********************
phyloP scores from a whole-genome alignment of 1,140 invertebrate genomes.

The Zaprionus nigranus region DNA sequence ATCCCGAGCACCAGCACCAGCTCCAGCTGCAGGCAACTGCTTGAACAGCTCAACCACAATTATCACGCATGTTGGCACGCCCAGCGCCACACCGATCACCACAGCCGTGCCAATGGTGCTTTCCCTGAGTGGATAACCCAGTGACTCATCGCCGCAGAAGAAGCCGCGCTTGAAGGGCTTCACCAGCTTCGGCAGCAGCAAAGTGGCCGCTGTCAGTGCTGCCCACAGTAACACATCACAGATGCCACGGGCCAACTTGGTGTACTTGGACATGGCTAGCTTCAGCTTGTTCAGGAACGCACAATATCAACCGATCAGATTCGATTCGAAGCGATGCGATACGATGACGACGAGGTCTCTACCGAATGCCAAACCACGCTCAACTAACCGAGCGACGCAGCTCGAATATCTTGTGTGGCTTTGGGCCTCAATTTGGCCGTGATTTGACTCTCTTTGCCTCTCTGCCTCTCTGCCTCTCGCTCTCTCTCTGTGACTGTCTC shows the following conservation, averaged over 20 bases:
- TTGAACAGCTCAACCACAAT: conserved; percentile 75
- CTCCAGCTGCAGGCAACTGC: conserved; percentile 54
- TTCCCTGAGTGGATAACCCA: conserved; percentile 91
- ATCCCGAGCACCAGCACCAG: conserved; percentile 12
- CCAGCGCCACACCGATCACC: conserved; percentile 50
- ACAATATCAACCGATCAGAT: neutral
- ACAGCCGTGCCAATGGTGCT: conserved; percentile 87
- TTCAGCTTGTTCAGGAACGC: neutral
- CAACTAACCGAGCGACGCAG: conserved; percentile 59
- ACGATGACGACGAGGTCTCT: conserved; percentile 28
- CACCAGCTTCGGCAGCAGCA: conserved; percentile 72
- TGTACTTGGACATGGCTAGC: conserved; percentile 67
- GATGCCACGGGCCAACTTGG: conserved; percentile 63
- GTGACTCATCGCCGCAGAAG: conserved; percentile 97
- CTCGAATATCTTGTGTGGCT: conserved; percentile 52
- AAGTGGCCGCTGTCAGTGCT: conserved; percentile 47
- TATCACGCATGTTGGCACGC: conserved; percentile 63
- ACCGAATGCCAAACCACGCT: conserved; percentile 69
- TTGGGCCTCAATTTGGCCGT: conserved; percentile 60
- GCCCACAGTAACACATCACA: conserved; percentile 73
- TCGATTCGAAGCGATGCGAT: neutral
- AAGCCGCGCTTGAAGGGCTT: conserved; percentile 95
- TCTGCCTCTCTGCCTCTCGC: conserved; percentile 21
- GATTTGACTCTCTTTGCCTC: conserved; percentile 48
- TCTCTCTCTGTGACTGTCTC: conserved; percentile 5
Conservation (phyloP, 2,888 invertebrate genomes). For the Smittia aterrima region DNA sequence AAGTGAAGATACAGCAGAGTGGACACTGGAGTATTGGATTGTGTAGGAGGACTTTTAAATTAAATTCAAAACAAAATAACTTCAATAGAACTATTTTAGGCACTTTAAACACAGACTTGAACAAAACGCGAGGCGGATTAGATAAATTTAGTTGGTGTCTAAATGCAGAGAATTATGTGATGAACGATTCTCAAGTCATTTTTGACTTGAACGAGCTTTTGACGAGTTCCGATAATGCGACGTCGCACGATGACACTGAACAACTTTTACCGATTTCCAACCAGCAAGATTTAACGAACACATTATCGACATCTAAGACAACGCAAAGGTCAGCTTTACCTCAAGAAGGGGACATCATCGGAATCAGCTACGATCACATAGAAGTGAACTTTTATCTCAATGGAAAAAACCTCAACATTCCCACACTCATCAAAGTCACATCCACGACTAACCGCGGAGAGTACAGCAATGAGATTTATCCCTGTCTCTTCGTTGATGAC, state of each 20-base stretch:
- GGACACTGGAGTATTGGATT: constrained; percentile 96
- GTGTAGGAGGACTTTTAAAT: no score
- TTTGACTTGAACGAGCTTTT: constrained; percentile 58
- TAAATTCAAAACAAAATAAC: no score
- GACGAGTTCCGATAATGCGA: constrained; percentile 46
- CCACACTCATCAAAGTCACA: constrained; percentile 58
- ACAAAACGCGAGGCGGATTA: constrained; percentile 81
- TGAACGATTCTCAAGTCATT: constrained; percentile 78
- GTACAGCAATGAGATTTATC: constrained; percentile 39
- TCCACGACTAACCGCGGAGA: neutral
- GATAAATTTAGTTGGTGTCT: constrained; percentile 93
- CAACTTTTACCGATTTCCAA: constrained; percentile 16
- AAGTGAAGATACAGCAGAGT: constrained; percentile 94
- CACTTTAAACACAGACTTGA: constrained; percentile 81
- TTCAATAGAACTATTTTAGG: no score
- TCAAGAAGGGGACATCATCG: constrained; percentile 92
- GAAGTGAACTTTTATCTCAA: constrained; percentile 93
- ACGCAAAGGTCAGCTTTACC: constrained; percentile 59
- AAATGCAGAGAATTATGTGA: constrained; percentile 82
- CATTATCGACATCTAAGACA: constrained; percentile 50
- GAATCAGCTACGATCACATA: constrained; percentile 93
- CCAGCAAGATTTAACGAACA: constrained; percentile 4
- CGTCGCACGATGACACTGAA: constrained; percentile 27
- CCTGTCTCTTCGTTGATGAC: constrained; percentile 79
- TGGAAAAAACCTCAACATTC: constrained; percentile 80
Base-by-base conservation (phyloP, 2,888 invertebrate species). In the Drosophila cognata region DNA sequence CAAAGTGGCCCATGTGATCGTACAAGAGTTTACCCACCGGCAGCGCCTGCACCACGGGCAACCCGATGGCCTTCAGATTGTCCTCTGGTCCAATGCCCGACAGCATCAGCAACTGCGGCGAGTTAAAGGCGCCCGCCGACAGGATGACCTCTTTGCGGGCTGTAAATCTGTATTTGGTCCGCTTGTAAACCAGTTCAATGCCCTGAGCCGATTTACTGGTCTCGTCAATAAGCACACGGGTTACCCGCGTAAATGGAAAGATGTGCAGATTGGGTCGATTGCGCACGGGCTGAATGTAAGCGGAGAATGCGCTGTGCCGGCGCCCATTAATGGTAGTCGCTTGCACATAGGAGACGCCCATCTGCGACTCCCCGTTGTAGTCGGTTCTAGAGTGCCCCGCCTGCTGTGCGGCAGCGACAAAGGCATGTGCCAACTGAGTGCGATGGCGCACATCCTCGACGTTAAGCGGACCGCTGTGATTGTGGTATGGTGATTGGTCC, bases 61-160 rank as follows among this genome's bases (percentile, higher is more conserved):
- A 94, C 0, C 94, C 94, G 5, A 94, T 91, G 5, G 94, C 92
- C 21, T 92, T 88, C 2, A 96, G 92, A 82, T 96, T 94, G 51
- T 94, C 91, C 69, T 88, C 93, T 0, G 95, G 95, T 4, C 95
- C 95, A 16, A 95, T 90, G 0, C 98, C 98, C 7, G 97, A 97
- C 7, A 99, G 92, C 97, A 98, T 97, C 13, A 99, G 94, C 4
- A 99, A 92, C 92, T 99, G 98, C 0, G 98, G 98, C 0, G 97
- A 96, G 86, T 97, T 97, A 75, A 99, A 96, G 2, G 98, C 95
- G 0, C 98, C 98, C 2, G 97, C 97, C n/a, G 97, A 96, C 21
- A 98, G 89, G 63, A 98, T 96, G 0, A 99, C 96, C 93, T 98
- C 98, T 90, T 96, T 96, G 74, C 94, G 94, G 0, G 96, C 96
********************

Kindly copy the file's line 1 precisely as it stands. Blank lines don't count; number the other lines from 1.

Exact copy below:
phyloP scores from a whole-genome alignment of 1,140 invertebrate genomes.